Car Seat Laws in Connecticut

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Car seat laws in Connecticut follow the American Academy of Pediatrics guidelines on car seat safety. As a result, they’re slightly more complex, with different requirements for different ages, heights, and weights.
This includes keeping your children in the back seat of the car (when you can) for as long as possible, as this will help children avoid any injury they could receive from your car’s airbags.
Connecticut car seat laws are designed to protect children from bodily harm in the event of an accident. That’s why the car insurance broker and comparison shopping app Jerry has compiled everything you need to know to adhere to Connecticut’s car seat laws.
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What is the car seat law in Connecticut?

Connecticut’s car seat laws are more complex than those found in other states because they’re modeled after the American Academy of Pediatrics’ official guidelines.
We’ve broken down the guidelines below:
  • Children under the age of 2 must be secured in a rear-facing car seat (a convertible car seat is acceptable as long as it’s rear-facing) with a five-point internal harness.
  • Children under the age of 5 who weigh between 30 and 40 pounds must be secured in a forward-facing car seat (a convertible car seat is also acceptable).
  • Children between 4 and 8 who weigh between 41 and 60 pounds may use a booster seat alongside a standard seat belt. Please note that weight is a more important factor in car-seat safety than age, so if your child is 4 years old, but has outgrown their forward-facing car seat with a five-point harness, they may be the right size to use a booster seat.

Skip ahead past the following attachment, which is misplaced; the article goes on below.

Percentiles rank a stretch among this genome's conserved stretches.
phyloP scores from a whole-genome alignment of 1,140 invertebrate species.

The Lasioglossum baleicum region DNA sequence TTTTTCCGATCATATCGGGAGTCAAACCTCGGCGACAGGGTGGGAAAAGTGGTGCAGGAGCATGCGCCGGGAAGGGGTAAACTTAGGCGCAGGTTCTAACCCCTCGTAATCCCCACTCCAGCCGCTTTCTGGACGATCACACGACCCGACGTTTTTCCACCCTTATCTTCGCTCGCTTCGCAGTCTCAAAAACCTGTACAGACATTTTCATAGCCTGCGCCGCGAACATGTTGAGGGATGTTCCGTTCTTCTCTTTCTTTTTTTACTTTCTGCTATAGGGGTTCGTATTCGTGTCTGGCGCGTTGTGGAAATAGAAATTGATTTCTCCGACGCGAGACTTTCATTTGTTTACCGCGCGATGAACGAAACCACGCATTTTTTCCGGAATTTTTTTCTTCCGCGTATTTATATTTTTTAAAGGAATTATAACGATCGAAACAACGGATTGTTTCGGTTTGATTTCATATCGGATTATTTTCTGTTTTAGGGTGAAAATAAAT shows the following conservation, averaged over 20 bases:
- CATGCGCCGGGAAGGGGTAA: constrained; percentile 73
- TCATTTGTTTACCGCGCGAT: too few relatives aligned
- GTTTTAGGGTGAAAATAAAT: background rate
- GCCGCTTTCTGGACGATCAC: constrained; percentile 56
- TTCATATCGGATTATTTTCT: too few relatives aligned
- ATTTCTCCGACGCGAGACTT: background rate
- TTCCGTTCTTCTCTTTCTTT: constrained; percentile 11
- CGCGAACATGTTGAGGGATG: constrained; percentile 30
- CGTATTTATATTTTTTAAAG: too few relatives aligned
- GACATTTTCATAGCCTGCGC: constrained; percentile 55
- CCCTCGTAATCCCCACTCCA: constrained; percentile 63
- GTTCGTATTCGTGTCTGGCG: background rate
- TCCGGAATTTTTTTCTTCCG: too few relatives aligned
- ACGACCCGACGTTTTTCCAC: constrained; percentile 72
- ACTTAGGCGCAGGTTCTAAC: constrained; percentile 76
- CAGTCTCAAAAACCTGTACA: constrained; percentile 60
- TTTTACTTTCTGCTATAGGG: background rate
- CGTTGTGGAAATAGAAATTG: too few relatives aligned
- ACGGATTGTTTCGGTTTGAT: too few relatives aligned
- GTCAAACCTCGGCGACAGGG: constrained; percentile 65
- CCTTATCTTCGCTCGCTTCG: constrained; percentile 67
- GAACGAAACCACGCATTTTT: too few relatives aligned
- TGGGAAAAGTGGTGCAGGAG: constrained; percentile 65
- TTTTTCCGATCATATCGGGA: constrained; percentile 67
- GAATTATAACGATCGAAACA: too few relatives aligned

• Children 8 years of age or older must use a proper seat belt over the lap and shoulder.
Key Takeaway Connecticut’s laws comply with the recommendations established by the American Academy of Pediatrics.

What are the penalties for breaking the car seat law in Connecticut?

The first violation of Connecticut’s car seat law is considered an infraction. The second violation will result in a fine of up to $199. First and second offenses require you to attend an approved child car seat safety course.
The third offense is a class A misdemeanor, which is considered a crime.
In general, violations of Connecticut’s car seat laws are harsher in comparison to other states.

Can breaking the car seat law impact my driving record?

Yes, the first violation is considered an infraction and will show up on your driving record, as will all, if any, subsequent violations, including misdemeanors.
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How breaking car seat laws can impact insurance in Connecticut

Having an infraction or misdemeanor on your driving record will demonstrate to your insurance carrier that you are a high-risk driver, and your premiums will likely go up as a result.
Some insurance companies may even refuse to insure you.
Key Takeaway Misdemeanors are crimes and will show up on your driving and criminal record.

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